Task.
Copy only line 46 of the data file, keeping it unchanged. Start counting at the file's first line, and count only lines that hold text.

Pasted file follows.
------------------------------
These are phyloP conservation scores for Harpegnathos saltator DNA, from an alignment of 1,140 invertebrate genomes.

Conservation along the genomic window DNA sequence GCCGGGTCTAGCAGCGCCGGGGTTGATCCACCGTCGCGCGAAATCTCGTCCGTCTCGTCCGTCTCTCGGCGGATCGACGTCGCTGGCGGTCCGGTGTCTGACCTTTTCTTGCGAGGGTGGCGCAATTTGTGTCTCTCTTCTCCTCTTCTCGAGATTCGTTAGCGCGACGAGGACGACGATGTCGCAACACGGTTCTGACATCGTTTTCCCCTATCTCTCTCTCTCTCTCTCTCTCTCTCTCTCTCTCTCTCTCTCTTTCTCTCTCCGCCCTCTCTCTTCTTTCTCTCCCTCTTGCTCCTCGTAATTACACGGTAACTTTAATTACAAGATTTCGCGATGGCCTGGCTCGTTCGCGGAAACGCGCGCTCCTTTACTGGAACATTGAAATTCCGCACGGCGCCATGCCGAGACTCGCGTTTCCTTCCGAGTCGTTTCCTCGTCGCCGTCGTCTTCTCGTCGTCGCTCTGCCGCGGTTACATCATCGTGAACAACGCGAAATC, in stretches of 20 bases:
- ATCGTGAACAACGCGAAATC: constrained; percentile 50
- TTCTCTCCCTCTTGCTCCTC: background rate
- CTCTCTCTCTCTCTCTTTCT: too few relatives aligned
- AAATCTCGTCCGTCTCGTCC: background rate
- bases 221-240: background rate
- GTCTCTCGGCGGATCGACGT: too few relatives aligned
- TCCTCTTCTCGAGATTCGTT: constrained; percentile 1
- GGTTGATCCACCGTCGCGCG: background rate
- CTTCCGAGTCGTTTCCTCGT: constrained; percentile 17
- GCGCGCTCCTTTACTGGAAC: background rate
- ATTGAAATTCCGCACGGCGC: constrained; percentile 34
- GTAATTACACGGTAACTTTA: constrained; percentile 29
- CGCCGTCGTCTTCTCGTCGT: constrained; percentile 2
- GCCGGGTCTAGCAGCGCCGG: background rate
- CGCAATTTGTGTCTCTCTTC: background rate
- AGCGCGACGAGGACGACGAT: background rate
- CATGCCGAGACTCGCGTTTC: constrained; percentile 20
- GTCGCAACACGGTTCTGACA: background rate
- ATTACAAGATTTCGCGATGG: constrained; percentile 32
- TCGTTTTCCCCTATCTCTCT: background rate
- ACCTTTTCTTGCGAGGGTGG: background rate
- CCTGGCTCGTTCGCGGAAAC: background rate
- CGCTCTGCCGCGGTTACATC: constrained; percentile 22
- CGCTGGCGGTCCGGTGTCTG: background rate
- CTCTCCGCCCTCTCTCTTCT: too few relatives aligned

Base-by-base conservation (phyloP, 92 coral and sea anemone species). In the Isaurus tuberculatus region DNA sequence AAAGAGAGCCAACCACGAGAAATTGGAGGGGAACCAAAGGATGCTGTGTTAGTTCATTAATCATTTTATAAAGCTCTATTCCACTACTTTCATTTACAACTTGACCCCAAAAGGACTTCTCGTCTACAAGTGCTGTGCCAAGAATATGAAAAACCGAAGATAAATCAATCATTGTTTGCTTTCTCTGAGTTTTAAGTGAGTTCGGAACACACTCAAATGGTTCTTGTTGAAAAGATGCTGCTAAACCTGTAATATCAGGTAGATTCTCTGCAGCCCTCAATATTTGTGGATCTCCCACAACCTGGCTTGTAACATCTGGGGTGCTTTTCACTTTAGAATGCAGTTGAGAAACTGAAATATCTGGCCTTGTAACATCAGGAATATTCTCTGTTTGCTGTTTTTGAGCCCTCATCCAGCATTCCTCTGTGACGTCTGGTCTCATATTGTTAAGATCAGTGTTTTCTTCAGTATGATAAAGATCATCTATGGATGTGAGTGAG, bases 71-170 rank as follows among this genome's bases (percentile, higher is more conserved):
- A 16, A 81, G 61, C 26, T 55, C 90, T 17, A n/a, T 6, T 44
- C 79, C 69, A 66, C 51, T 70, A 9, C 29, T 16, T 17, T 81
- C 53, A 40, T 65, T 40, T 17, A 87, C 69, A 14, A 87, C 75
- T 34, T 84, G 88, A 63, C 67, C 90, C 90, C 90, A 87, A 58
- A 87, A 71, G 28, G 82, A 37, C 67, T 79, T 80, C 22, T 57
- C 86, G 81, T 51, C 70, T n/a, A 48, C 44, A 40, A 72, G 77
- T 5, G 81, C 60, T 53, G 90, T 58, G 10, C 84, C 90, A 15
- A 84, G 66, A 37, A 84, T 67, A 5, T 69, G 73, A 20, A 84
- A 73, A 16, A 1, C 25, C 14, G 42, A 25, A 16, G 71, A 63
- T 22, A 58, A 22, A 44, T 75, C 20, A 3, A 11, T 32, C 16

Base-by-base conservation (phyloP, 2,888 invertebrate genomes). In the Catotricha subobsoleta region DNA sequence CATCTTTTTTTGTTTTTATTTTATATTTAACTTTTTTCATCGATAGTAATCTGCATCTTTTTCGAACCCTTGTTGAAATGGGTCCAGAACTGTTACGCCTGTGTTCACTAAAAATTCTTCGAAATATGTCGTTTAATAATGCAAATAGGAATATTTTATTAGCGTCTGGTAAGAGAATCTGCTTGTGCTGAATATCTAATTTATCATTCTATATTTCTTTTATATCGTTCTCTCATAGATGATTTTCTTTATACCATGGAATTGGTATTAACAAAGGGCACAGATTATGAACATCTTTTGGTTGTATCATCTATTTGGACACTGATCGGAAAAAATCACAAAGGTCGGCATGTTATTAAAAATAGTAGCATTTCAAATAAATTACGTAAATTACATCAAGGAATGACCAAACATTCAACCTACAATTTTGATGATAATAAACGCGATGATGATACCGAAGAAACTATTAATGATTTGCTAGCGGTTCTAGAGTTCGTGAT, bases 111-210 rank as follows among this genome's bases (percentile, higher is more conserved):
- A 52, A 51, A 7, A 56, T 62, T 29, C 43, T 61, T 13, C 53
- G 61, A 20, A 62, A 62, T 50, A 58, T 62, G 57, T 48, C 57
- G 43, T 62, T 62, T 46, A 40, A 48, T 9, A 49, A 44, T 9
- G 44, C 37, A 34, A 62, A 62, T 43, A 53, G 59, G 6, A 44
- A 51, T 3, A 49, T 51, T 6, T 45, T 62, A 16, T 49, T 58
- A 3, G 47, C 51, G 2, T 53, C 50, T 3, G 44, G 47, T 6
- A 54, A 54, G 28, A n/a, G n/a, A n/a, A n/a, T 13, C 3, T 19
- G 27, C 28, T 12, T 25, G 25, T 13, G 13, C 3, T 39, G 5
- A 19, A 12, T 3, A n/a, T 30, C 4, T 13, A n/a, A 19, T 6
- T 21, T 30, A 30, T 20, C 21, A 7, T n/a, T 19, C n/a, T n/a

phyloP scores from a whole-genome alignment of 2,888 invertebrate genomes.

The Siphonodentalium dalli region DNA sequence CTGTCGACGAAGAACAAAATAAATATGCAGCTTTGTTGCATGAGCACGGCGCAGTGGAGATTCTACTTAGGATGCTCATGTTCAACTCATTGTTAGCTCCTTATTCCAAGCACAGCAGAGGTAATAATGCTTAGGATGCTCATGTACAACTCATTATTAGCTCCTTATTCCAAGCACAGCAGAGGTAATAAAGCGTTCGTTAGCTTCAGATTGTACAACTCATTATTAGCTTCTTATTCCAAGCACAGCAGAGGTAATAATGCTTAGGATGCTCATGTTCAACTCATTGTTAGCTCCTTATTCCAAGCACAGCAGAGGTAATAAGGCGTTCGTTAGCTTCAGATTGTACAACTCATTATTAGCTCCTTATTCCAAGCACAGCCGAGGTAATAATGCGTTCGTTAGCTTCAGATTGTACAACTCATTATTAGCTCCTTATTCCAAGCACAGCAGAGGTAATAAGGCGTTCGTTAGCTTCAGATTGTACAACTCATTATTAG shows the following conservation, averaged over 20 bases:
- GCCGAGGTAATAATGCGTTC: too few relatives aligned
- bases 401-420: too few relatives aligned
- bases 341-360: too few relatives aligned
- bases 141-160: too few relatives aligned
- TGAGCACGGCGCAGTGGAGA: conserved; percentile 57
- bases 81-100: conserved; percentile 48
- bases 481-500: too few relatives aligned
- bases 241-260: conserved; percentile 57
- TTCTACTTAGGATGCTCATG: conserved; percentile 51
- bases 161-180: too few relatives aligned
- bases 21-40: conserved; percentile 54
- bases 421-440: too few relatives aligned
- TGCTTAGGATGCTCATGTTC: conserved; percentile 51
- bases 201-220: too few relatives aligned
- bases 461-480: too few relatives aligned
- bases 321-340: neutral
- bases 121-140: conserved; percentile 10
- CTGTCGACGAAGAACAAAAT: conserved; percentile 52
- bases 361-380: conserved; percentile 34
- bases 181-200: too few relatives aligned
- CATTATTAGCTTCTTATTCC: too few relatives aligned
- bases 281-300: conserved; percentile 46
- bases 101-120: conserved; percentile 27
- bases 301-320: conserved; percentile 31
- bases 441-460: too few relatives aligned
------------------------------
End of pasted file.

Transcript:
- A 54, A 54, G 28, A n/a, G n/a, A n/a, A n/a, T 13, C 3, T 19